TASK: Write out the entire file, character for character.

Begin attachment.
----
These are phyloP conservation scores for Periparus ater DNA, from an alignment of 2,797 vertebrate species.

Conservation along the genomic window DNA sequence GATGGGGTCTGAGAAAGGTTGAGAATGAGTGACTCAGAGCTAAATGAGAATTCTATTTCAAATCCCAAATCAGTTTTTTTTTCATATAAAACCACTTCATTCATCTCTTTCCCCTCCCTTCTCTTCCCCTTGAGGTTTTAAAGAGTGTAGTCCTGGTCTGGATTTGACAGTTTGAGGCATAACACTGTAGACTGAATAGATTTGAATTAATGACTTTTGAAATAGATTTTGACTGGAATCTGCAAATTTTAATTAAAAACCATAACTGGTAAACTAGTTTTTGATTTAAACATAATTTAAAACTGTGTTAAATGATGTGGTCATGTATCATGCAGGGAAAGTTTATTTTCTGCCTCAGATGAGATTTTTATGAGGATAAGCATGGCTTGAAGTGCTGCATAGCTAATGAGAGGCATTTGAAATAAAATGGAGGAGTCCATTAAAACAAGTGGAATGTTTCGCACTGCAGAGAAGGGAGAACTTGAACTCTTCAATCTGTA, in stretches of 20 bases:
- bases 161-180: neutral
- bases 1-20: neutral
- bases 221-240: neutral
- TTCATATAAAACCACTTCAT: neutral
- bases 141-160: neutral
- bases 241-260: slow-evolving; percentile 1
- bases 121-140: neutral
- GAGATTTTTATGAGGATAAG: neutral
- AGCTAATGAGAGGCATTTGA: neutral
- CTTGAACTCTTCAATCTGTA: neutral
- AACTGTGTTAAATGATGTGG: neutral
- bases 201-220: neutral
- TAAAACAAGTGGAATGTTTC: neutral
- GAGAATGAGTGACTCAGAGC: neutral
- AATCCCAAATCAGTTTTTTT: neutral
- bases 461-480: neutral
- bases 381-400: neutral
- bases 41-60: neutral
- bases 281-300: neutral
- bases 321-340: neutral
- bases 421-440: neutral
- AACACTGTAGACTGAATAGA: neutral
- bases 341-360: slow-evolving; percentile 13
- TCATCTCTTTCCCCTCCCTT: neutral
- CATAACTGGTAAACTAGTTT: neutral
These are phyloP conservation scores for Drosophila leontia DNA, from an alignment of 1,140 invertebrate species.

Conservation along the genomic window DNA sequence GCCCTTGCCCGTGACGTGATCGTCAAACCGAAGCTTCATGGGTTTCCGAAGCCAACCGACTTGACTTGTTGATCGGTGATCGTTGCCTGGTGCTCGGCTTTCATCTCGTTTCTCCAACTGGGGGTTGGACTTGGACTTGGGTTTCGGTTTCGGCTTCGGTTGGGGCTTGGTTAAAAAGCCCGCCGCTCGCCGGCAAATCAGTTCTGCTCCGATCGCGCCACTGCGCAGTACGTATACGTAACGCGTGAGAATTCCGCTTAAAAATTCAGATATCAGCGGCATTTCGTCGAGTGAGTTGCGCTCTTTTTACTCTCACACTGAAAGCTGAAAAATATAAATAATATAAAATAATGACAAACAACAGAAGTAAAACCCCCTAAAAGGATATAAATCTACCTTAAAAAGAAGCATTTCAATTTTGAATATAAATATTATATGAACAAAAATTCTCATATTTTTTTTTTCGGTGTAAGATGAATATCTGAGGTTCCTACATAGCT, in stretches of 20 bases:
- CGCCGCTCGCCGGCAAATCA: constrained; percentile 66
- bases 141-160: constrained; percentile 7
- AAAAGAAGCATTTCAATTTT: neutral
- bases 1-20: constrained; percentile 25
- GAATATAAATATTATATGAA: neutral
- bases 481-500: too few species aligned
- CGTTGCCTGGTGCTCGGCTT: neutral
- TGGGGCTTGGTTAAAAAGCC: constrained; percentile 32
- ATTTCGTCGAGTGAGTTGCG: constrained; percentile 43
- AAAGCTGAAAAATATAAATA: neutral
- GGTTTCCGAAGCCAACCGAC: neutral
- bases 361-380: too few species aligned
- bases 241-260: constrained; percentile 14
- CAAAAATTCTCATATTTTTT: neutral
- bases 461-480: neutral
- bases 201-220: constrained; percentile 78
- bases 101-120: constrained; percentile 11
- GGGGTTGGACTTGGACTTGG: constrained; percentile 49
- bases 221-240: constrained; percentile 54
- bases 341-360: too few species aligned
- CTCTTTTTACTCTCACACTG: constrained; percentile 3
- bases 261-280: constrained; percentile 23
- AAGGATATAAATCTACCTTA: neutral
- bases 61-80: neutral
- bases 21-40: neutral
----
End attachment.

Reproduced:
These are phyloP conservation scores for Periparus ater DNA, from an alignment of 2,797 vertebrate species.

Conservation along the genomic window DNA sequence GATGGGGTCTGAGAAAGGTTGAGAATGAGTGACTCAGAGCTAAATGAGAATTCTATTTCAAATCCCAAATCAGTTTTTTTTTCATATAAAACCACTTCATTCATCTCTTTCCCCTCCCTTCTCTTCCCCTTGAGGTTTTAAAGAGTGTAGTCCTGGTCTGGATTTGACAGTTTGAGGCATAACACTGTAGACTGAATAGATTTGAATTAATGACTTTTGAAATAGATTTTGACTGGAATCTGCAAATTTTAATTAAAAACCATAACTGGTAAACTAGTTTTTGATTTAAACATAATTTAAAACTGTGTTAAATGATGTGGTCATGTATCATGCAGGGAAAGTTTATTTTCTGCCTCAGATGAGATTTTTATGAGGATAAGCATGGCTTGAAGTGCTGCATAGCTAATGAGAGGCATTTGAAATAAAATGGAGGAGTCCATTAAAACAAGTGGAATGTTTCGCACTGCAGAGAAGGGAGAACTTGAACTCTTCAATCTGTA, in stretches of 20 bases:
- bases 161-180: neutral
- bases 1-20: neutral
- bases 221-240: neutral
- TTCATATAAAACCACTTCAT: neutral
- bases 141-160: neutral
- bases 241-260: slow-evolving; percentile 1
- bases 121-140: neutral
- GAGATTTTTATGAGGATAAG: neutral
- AGCTAATGAGAGGCATTTGA: neutral
- CTTGAACTCTTCAATCTGTA: neutral
- AACTGTGTTAAATGATGTGG: neutral
- bases 201-220: neutral
- TAAAACAAGTGGAATGTTTC: neutral
- GAGAATGAGTGACTCAGAGC: neutral
- AATCCCAAATCAGTTTTTTT: neutral
- bases 461-480: neutral
- bases 381-400: neutral
- bases 41-60: neutral
- bases 281-300: neutral
- bases 321-340: neutral
- bases 421-440: neutral
- AACACTGTAGACTGAATAGA: neutral
- bases 341-360: slow-evolving; percentile 13
- TCATCTCTTTCCCCTCCCTT: neutral
- CATAACTGGTAAACTAGTTT: neutral
These are phyloP conservation scores for Drosophila leontia DNA, from an alignment of 1,140 invertebrate species.

Conservation along the genomic window DNA sequence GCCCTTGCCCGTGACGTGATCGTCAAACCGAAGCTTCATGGGTTTCCGAAGCCAACCGACTTGACTTGTTGATCGGTGATCGTTGCCTGGTGCTCGGCTTTCATCTCGTTTCTCCAACTGGGGGTTGGACTTGGACTTGGGTTTCGGTTTCGGCTTCGGTTGGGGCTTGGTTAAAAAGCCCGCCGCTCGCCGGCAAATCAGTTCTGCTCCGATCGCGCCACTGCGCAGTACGTATACGTAACGCGTGAGAATTCCGCTTAAAAATTCAGATATCAGCGGCATTTCGTCGAGTGAGTTGCGCTCTTTTTACTCTCACACTGAAAGCTGAAAAATATAAATAATATAAAATAATGACAAACAACAGAAGTAAAACCCCCTAAAAGGATATAAATCTACCTTAAAAAGAAGCATTTCAATTTTGAATATAAATATTATATGAACAAAAATTCTCATATTTTTTTTTTCGGTGTAAGATGAATATCTGAGGTTCCTACATAGCT, in stretches of 20 bases:
- CGCCGCTCGCCGGCAAATCA: constrained; percentile 66
- bases 141-160: constrained; percentile 7
- AAAAGAAGCATTTCAATTTT: neutral
- bases 1-20: constrained; percentile 25
- GAATATAAATATTATATGAA: neutral
- bases 481-500: too few species aligned
- CGTTGCCTGGTGCTCGGCTT: neutral
- TGGGGCTTGGTTAAAAAGCC: constrained; percentile 32
- ATTTCGTCGAGTGAGTTGCG: constrained; percentile 43
- AAAGCTGAAAAATATAAATA: neutral
- GGTTTCCGAAGCCAACCGAC: neutral
- bases 361-380: too few species aligned
- bases 241-260: constrained; percentile 14
- CAAAAATTCTCATATTTTTT: neutral
- bases 461-480: neutral
- bases 201-220: constrained; percentile 78
- bases 101-120: constrained; percentile 11
- GGGGTTGGACTTGGACTTGG: constrained; percentile 49
- bases 221-240: constrained; percentile 54
- bases 341-360: too few species aligned
- CTCTTTTTACTCTCACACTG: constrained; percentile 3
- bases 261-280: constrained; percentile 23
- AAGGATATAAATCTACCTTA: neutral
- bases 61-80: neutral
- bases 21-40: neutral